In the LAN/STV case, in contrast, the Contractor sought to recover only for its increased costs of construction resulting from the Architect’s failure to comply with the standards of performance required under its design contract with the Owner. The Court explained that participants in construction projects typically cannot recover their economic losses from parties with whom they did not contract. A roofing subcontractor, for example, could not recover its economic losses through negligence claims against a foundation subcontractor that caused construction delays by failing to perform its work in a timely manner. Rather, the roofing subcontractor’s recovery, if any, would lie in claims for breach of contract against the general contractor, the only party with whom the roofing subcontractor had an agreement.

With respect to the Contractor’s negligent-misrepresentation claims against the Architect, the Court felt that the same reasoning barred any recovery. This is a divergence from the recent Restatement on the issue, which suggests that an architect’s duty to a contractor arises from the expectation that plans are prepared for contractors to rely upon to carry out the construction. Restatement (Third) of Torts: Liability for Economic Harm, § 6, cmt. b. While the Court agreed with this concept, it held that the contractor’s “principal reliance must be on the presentation of the plans by the owner, with whom the contract is to reach an agreement, not the architect, a contractual stranger.” The Court felt that contractors were sophisticated parties who could protect their interests adequately through allocating risk in their construction contracts with the owners.

As the Court noted, there are significant differences of opinion among various states as to whether contractors may assert negligent-misrepresentation claims against architects absent contractual privity. Indeed, prior to this case, several Texas courts of appeals permitted such claims. However, this case clarifies that, in Texas, contractors may not recover purely economic losses through negligent-misrepresentation claims against architects with whom they lack contractual privity.

Thanks to Ian Fullington at Griffith Davison& Shurtleff, P.C. for assistance with preparing this post.

Texas Trial Courts Are Required to Foreclose on Properly Perfected Mechanic’s Liens

A Texas Court of Appeals reversed a trial court’s statutory interpretation of Texas’s Mechanic’s Lien foreclosure statute, holding that a trial court must foreclose on a mechanic’s lien if the lienholder is entitled to recover damages for unpaid labor and materials and has properly perfected the lien. Crawford Services, Inc. v. Skillman Intl. Firm, L.L.C., 444 S.W. 3d 265 (Tex. App.—Dallas 2014, pet. filed).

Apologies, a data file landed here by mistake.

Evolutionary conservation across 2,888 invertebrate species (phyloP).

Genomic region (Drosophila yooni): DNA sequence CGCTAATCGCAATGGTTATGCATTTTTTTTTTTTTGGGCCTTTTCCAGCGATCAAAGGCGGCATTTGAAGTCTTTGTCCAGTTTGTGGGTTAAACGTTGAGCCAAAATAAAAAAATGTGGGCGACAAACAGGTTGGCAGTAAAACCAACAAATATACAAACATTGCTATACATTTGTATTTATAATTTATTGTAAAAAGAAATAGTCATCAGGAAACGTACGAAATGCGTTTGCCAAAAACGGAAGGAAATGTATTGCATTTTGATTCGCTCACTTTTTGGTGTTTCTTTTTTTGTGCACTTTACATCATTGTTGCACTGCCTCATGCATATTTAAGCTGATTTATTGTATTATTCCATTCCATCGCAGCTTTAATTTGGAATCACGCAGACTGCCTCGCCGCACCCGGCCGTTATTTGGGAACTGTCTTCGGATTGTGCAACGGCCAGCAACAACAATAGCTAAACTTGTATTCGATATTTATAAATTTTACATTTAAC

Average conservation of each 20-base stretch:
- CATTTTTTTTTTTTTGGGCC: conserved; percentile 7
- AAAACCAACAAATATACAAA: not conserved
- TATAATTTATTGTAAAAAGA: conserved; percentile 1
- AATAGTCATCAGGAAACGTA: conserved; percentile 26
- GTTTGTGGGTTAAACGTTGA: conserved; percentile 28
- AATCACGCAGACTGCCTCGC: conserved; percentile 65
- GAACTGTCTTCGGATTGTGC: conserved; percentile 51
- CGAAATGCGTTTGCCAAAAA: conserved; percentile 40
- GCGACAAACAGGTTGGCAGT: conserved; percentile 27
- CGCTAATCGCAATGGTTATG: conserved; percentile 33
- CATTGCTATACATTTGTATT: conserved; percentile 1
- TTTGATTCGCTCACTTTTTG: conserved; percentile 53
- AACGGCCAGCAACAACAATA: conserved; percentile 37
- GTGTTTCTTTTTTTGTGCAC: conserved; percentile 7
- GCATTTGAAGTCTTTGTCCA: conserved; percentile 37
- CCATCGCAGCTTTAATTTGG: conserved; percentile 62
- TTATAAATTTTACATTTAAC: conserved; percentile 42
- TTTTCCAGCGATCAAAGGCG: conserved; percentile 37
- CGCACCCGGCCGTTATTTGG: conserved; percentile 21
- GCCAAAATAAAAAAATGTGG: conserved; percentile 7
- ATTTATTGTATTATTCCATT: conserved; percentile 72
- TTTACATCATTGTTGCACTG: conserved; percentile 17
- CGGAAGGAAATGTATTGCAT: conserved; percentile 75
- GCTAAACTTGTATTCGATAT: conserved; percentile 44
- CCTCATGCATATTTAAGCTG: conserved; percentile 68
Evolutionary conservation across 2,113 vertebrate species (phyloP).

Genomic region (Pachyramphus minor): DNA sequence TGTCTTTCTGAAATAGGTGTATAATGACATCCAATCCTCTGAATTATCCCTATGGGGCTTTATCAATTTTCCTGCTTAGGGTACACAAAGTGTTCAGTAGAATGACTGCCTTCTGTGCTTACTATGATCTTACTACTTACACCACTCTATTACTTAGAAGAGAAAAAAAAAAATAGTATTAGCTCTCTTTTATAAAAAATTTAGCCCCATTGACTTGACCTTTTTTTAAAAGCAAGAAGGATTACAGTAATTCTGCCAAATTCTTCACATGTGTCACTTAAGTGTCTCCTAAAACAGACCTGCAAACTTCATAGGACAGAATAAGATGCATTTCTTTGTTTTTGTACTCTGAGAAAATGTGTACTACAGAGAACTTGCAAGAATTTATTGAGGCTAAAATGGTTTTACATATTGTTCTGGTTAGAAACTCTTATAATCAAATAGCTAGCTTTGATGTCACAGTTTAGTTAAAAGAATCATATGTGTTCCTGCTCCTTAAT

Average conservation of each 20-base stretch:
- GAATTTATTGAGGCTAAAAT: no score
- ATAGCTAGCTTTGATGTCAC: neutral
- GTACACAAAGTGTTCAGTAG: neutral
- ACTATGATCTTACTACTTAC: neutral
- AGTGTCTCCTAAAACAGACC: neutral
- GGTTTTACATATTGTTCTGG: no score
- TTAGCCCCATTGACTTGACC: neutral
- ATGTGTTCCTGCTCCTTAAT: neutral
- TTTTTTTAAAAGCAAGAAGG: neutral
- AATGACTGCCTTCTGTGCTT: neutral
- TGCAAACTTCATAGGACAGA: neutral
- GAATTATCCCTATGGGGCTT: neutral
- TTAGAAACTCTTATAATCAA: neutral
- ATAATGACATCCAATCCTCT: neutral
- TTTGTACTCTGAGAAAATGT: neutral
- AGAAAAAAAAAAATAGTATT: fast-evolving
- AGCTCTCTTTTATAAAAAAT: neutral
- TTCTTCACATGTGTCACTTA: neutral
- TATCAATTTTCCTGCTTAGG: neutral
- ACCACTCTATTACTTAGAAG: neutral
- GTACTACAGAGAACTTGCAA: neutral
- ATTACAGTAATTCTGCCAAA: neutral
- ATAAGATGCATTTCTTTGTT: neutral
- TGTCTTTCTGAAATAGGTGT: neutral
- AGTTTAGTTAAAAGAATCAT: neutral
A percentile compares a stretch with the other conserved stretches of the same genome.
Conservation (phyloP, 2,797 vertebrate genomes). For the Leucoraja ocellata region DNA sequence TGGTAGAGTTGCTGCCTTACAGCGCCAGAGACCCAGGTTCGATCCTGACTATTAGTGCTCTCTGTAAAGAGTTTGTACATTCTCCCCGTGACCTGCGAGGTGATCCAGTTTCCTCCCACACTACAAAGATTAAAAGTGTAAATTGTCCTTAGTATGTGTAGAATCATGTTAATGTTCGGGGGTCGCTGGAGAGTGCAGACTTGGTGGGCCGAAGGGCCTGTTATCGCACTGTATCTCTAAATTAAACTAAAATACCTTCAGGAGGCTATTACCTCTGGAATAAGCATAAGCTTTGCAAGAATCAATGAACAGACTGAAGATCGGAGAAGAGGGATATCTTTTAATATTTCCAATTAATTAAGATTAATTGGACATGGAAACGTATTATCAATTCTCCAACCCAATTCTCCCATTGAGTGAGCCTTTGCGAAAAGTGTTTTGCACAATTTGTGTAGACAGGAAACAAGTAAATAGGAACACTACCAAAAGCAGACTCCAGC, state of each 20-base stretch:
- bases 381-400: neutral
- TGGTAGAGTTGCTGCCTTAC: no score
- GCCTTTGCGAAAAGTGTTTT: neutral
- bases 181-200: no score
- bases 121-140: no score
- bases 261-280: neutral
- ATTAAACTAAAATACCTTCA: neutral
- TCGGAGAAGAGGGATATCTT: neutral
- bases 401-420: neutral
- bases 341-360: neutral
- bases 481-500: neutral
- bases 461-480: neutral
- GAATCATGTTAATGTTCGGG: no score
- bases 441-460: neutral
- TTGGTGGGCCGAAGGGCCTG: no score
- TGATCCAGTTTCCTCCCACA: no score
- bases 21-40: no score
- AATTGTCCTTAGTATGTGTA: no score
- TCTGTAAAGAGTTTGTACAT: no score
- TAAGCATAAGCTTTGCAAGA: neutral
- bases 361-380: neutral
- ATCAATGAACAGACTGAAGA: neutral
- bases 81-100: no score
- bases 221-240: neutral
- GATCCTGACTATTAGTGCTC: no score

The dispute arose out of a breach of contract claim by a subcontractor, Crawford (the “Subcontractor”), against a general contractor, Skillman (the “General Contractor”). The Subcontractor contracted with the Subcontractor to replace and repair the air-conditioning system in the General Contractor’s building. After the General Contractor breached by failing to pay the Subcontractor approximately $140,000, the Subcontractor sued the General Contractor for breach of contract and sought to foreclose on their mechanic’s lien.

After a bench trial, the trial court found that the Subcontractor was entitled to damages for unpaid work and materials, and that it had followed all of the proper procedures to perfect the lien. Having properly perfected, the Subcontractor sought a judgment foreclosing on its lien. However, the trial court refused, interpreting the lien statute to grant it discretion to deny the request. Texas Prop. Code § 53.154.

On appeal, the Subcontractor argued that the lien statute did not grant any discretion to deny foreclosure of a properly perfected mechanic’s lien. Specifically, the Subcontractor asserted that the language “may be foreclosed” should be understood as part of the phrase “may only.” When read in context of the lien statute, “may” means that the only way to foreclose a mechanic’s lien is through a court order. Further, Texas courts have liberally construed the lien statutes to protect laborers and materialmen. See Strang v. Pray, 35 S.W. 1054, 1055 (Tex. 1896) (reaffirmed by the Dallas Court of Appeals).